Music is Life

Thoughts on Music

Music, Marketing, and Mind Control

I heard on the radio today in Oklahoma a skit that went like this:

“What does it mean when the radio station plays a pop song next to a rock song? It means you have two DJ’s that hate each other. Don’t worry, you’ll know what side of the fence we’re on ‘cause we only play rock!”

A few weeks ago I read something about some children’s cartoons being cancelled because their target demographic shifted. This in itself wasn’t an issue however the executives line of reasoning was that the new audience wasn’t as likely to purchase related merchandise as much as the previous audience. This logic dictates that to maximize profit consumers must be divided into groups that can be manipulated.

Divide and conquer, it’s brilliant. Unfortunately it sucks for us in terms of humanity. I mean, I like rock AND pop music and I don’t feel that they’re mutually exclusive. These divisive lines drawn by those in power are meant to control us, our thoughts, and ultimately our dollar flow. I have no problems with selling a product nor programming a radio station to play exclusive genres of music but to employ the “us vs. them” mentality reflects the sad collective mental state we live in especially when that logic is extrapolated to the political arena.

As Jack Kornfield said you have to program your own mind or the world will program it for you.

I hate hip-hop

Actually I love hip-hop. Here’s what I hate about it though: I frequently get hip-hop artists in my studio who want to record or master some tracks. They show me their demos where they’re talking about spending and making money and they’ve got a girl in their video who’s splashing money around like it’s raining from the sky.

Then they ask me how much does my services costs and that’s when the record stops.

I get the CraigsList treatment, “How low will you go?” Really? Do you do that when you shop at WalMart? I don’t mind looking for a deal or trying to save money, in fact I offer discounts for sizable projects, but how you gonna rap about a lifestyle that you obviously don’t live? FOH.

Where were the "naturally gifted pianists" before the piano?

This article has been stewing in the back of my mind for a while and now that Google’s doodle today showcases the inventor of the piano, Bartolomeo Cristofori, I thought it would be a perfect time to finally put pen to paper, or finger to keystroke.

I’ve heard this many times, “Don’t you have to be born with an innate talent to be a pianist/musician/mixing engineer/artist.” While I certainly believe that there are those who are seemingly gifted with divine talent I think that for the rest of us it takes hard work, practice, and focused effort. Yes, some potential has to be there from the beginning. In some letters to his father (May 14, 1778), Mozart wrote about one of his composition students who just could not write any music to save her life. She most certainly had musical talent as she was masterful at her instrument and could play about 200 pieces from memory yet this did not transfer whatsoever to the field of composing music.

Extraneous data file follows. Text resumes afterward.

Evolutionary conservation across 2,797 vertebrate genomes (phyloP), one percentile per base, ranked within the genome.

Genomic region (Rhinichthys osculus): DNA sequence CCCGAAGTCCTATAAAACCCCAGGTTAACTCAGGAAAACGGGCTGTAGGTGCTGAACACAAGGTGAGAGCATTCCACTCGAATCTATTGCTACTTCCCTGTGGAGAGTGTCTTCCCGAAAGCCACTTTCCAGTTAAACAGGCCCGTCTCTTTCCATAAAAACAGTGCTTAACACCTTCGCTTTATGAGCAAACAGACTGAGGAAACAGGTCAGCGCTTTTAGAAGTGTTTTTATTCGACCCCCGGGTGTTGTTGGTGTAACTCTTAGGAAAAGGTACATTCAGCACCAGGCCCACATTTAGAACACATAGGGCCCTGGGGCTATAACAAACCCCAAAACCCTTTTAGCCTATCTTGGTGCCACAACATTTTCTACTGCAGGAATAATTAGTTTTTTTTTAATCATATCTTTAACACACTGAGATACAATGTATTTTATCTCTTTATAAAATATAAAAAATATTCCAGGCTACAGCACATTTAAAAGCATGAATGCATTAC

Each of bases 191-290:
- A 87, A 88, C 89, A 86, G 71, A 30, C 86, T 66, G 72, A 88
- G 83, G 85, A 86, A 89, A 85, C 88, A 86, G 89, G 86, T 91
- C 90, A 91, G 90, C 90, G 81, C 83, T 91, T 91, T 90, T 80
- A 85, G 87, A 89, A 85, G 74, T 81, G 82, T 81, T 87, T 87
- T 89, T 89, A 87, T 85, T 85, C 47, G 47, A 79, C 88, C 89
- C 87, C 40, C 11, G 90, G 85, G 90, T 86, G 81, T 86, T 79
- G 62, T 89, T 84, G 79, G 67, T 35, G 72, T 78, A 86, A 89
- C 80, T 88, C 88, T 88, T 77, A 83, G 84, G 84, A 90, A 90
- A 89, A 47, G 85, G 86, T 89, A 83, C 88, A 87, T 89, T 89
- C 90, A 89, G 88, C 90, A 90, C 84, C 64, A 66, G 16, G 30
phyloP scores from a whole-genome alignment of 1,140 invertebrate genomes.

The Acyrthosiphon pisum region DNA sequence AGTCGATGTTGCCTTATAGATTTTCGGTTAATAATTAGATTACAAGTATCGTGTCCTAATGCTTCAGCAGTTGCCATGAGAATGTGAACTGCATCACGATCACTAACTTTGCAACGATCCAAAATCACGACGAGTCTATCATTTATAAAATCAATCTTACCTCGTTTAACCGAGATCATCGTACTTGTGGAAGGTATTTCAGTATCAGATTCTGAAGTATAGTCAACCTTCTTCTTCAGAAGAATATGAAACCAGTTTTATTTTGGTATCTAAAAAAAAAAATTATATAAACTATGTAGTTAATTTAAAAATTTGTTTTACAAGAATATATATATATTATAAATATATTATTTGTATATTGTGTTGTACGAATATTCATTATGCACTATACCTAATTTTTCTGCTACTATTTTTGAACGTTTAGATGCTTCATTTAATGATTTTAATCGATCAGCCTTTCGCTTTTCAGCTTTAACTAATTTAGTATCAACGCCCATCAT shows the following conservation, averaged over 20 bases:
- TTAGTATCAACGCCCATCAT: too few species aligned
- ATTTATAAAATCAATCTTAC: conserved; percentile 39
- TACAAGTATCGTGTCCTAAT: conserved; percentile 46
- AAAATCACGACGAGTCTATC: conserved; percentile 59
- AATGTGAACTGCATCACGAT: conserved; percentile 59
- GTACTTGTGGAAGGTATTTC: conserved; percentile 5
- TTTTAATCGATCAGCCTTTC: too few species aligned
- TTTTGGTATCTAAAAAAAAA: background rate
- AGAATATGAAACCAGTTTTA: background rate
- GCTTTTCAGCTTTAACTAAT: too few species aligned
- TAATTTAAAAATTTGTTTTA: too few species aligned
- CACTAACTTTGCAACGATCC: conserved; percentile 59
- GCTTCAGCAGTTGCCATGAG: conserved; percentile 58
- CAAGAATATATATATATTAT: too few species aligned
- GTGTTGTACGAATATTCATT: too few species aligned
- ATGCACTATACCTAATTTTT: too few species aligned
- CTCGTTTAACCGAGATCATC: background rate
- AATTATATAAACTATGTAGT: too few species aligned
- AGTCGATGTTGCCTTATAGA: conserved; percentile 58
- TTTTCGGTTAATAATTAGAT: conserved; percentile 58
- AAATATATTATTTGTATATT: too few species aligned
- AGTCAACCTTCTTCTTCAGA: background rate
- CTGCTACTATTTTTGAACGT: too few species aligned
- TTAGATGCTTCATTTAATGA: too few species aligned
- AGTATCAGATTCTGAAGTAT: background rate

I feel as if talent is like soil, it has to be ready to give life yet needs to be worked. Seed needs to be planted, water needs to rain, the sun needs to shine, and hands need to harvest the fruit. Of course some soil is extremely fertile whereas some just won’t grow anything. Most musicians or artists put in an incredible amount of time to master their craft and even continue to refine their technique even though they’ve reached mythic levels of craftsmanship.

Another thing to consider is this: when people throw out a statement such as, “They’re a naturally born pianist” I instantly think, “Where were the naturally born pianists before the 18th century (the first appearance of the piano)?” This leads me to believe in something even bigger than music: there must be certain ways of thinking at which people are adept. These processes of thought probably cause people to become skillful at certain tasks or behavior. I consider myself an extremely musical person but I can’t throw or catch a ball to save my life. I am very uncoordinated with coarse motor skills, I can’t even dance Sad But put a piano or guitar in front of me and I can perform as if the instrument was an extension of my body. Before the advent of the piano people who are born with a “natural gift for piano” probably excelled at some other parallel processes of thought and motor skill.

The bottom line? Maybe 2% of us artists are “divinely gifted” but for the other 98% of us we work our asses off.

Is it worth it?

At my studio I tend to get a lot of the same questions from clients; “Is it worth it?” is one of them.

What they’re really asking is if spending a few dollars to record their own music is worth it. I think it’s best to start with another question: What does worth mean to you? Typically we use the word in regard to the world of finance. In this case ‘worth’ would really mean ROI—return of investment. If I spend a few hundred dollars making my own music is will I make my money back?

To others, including myself, worth means a bit more. In fact it originates from an internal source. It starts from a sense of self-accomplishment, of knowing that I’m good at doing a particular thing. Then it grows into receiving feedback from others who share that they too like my creation, or receiving a warm applause after a live performance.

This isn’t to say that I don’t want to earn a living from my craft, in fact I believe I am worth some discrete dollar amount for my work, time, and services. You too should want the same but the important thing to take into account is that the financial return cannot be the foundation of a motive for creating music. Walt Disney put it best, “We don’t make movies to make money, we make money to make more movies.” The same should go for your music.


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